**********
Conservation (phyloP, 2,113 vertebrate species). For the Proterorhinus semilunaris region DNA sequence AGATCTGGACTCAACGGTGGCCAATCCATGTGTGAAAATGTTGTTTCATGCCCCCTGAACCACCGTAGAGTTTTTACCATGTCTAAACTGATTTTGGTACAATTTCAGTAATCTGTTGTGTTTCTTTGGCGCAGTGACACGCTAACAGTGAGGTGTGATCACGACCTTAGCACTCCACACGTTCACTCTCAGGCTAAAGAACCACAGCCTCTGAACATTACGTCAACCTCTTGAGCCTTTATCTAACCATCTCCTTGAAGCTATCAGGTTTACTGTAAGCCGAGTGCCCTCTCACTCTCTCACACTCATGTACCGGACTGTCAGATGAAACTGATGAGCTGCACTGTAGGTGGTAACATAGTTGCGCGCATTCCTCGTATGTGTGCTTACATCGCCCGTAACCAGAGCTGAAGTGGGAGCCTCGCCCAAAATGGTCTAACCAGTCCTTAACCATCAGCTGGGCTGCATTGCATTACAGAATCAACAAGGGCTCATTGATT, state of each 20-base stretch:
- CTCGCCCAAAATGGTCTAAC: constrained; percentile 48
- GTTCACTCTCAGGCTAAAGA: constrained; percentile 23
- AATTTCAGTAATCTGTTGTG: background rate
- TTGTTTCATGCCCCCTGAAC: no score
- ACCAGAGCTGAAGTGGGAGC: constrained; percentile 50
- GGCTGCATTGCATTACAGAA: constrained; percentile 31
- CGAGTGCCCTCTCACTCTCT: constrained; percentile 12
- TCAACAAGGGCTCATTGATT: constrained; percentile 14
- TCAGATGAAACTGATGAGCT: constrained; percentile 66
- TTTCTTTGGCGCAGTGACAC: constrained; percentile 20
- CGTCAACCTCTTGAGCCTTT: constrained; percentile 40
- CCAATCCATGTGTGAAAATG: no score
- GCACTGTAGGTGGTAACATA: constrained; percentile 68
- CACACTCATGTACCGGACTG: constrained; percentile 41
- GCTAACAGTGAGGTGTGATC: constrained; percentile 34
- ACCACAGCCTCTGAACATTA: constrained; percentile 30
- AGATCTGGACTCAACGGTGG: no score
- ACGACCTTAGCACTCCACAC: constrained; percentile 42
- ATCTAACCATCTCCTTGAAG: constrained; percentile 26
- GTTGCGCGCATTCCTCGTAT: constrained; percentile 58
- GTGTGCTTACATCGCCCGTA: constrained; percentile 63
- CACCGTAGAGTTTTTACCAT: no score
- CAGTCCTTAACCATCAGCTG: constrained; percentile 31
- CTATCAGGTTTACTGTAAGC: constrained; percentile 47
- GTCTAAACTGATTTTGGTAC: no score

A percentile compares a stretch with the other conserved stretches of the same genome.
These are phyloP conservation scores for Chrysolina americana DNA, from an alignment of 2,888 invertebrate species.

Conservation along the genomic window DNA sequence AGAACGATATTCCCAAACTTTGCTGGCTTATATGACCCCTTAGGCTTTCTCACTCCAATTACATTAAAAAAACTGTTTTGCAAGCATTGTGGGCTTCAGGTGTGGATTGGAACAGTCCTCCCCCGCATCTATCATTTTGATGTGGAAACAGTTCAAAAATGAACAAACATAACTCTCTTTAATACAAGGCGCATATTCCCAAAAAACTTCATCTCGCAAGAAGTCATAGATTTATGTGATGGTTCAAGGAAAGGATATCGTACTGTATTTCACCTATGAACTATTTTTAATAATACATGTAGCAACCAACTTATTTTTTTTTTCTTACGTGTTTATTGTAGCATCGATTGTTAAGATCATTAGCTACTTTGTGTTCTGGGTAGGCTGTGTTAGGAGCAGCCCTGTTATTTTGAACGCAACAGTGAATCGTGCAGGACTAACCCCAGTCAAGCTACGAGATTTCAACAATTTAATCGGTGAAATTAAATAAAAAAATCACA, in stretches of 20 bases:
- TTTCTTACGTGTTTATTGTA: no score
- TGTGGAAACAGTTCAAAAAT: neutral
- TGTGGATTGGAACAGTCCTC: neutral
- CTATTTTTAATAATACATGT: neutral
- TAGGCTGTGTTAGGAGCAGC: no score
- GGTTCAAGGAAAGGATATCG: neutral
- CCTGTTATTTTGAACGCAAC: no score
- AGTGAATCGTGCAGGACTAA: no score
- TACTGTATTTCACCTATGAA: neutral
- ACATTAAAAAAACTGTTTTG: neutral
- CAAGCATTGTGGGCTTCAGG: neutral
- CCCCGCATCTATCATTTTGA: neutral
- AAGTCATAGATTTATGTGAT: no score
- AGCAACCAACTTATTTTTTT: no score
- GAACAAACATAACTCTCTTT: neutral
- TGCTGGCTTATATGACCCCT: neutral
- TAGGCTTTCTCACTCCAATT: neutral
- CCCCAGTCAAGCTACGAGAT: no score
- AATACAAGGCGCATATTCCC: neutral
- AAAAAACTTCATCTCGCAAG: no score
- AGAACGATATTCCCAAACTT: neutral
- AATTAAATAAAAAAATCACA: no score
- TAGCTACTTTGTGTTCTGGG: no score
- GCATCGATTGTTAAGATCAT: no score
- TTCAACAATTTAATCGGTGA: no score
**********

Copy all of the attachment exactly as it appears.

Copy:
Conservation (phyloP, 2,113 vertebrate species). For the Proterorhinus semilunaris region DNA sequence AGATCTGGACTCAACGGTGGCCAATCCATGTGTGAAAATGTTGTTTCATGCCCCCTGAACCACCGTAGAGTTTTTACCATGTCTAAACTGATTTTGGTACAATTTCAGTAATCTGTTGTGTTTCTTTGGCGCAGTGACACGCTAACAGTGAGGTGTGATCACGACCTTAGCACTCCACACGTTCACTCTCAGGCTAAAGAACCACAGCCTCTGAACATTACGTCAACCTCTTGAGCCTTTATCTAACCATCTCCTTGAAGCTATCAGGTTTACTGTAAGCCGAGTGCCCTCTCACTCTCTCACACTCATGTACCGGACTGTCAGATGAAACTGATGAGCTGCACTGTAGGTGGTAACATAGTTGCGCGCATTCCTCGTATGTGTGCTTACATCGCCCGTAACCAGAGCTGAAGTGGGAGCCTCGCCCAAAATGGTCTAACCAGTCCTTAACCATCAGCTGGGCTGCATTGCATTACAGAATCAACAAGGGCTCATTGATT, state of each 20-base stretch:
- CTCGCCCAAAATGGTCTAAC: constrained; percentile 48
- GTTCACTCTCAGGCTAAAGA: constrained; percentile 23
- AATTTCAGTAATCTGTTGTG: background rate
- TTGTTTCATGCCCCCTGAAC: no score
- ACCAGAGCTGAAGTGGGAGC: constrained; percentile 50
- GGCTGCATTGCATTACAGAA: constrained; percentile 31
- CGAGTGCCCTCTCACTCTCT: constrained; percentile 12
- TCAACAAGGGCTCATTGATT: constrained; percentile 14
- TCAGATGAAACTGATGAGCT: constrained; percentile 66
- TTTCTTTGGCGCAGTGACAC: constrained; percentile 20
- CGTCAACCTCTTGAGCCTTT: constrained; percentile 40
- CCAATCCATGTGTGAAAATG: no score
- GCACTGTAGGTGGTAACATA: constrained; percentile 68
- CACACTCATGTACCGGACTG: constrained; percentile 41
- GCTAACAGTGAGGTGTGATC: constrained; percentile 34
- ACCACAGCCTCTGAACATTA: constrained; percentile 30
- AGATCTGGACTCAACGGTGG: no score
- ACGACCTTAGCACTCCACAC: constrained; percentile 42
- ATCTAACCATCTCCTTGAAG: constrained; percentile 26
- GTTGCGCGCATTCCTCGTAT: constrained; percentile 58
- GTGTGCTTACATCGCCCGTA: constrained; percentile 63
- CACCGTAGAGTTTTTACCAT: no score
- CAGTCCTTAACCATCAGCTG: constrained; percentile 31
- CTATCAGGTTTACTGTAAGC: constrained; percentile 47
- GTCTAAACTGATTTTGGTAC: no score

A percentile compares a stretch with the other conserved stretches of the same genome.
These are phyloP conservation scores for Chrysolina americana DNA, from an alignment of 2,888 invertebrate species.

Conservation along the genomic window DNA sequence AGAACGATATTCCCAAACTTTGCTGGCTTATATGACCCCTTAGGCTTTCTCACTCCAATTACATTAAAAAAACTGTTTTGCAAGCATTGTGGGCTTCAGGTGTGGATTGGAACAGTCCTCCCCCGCATCTATCATTTTGATGTGGAAACAGTTCAAAAATGAACAAACATAACTCTCTTTAATACAAGGCGCATATTCCCAAAAAACTTCATCTCGCAAGAAGTCATAGATTTATGTGATGGTTCAAGGAAAGGATATCGTACTGTATTTCACCTATGAACTATTTTTAATAATACATGTAGCAACCAACTTATTTTTTTTTTCTTACGTGTTTATTGTAGCATCGATTGTTAAGATCATTAGCTACTTTGTGTTCTGGGTAGGCTGTGTTAGGAGCAGCCCTGTTATTTTGAACGCAACAGTGAATCGTGCAGGACTAACCCCAGTCAAGCTACGAGATTTCAACAATTTAATCGGTGAAATTAAATAAAAAAATCACA, in stretches of 20 bases:
- TTTCTTACGTGTTTATTGTA: no score
- TGTGGAAACAGTTCAAAAAT: neutral
- TGTGGATTGGAACAGTCCTC: neutral
- CTATTTTTAATAATACATGT: neutral
- TAGGCTGTGTTAGGAGCAGC: no score
- GGTTCAAGGAAAGGATATCG: neutral
- CCTGTTATTTTGAACGCAAC: no score
- AGTGAATCGTGCAGGACTAA: no score
- TACTGTATTTCACCTATGAA: neutral
- ACATTAAAAAAACTGTTTTG: neutral
- CAAGCATTGTGGGCTTCAGG: neutral
- CCCCGCATCTATCATTTTGA: neutral
- AAGTCATAGATTTATGTGAT: no score
- AGCAACCAACTTATTTTTTT: no score
- GAACAAACATAACTCTCTTT: neutral
- TGCTGGCTTATATGACCCCT: neutral
- TAGGCTTTCTCACTCCAATT: neutral
- CCCCAGTCAAGCTACGAGAT: no score
- AATACAAGGCGCATATTCCC: neutral
- AAAAAACTTCATCTCGCAAG: no score
- AGAACGATATTCCCAAACTT: neutral
- AATTAAATAAAAAAATCACA: no score
- TAGCTACTTTGTGTTCTGGG: no score
- GCATCGATTGTTAAGATCAT: no score
- TTCAACAATTTAATCGGTGA: no score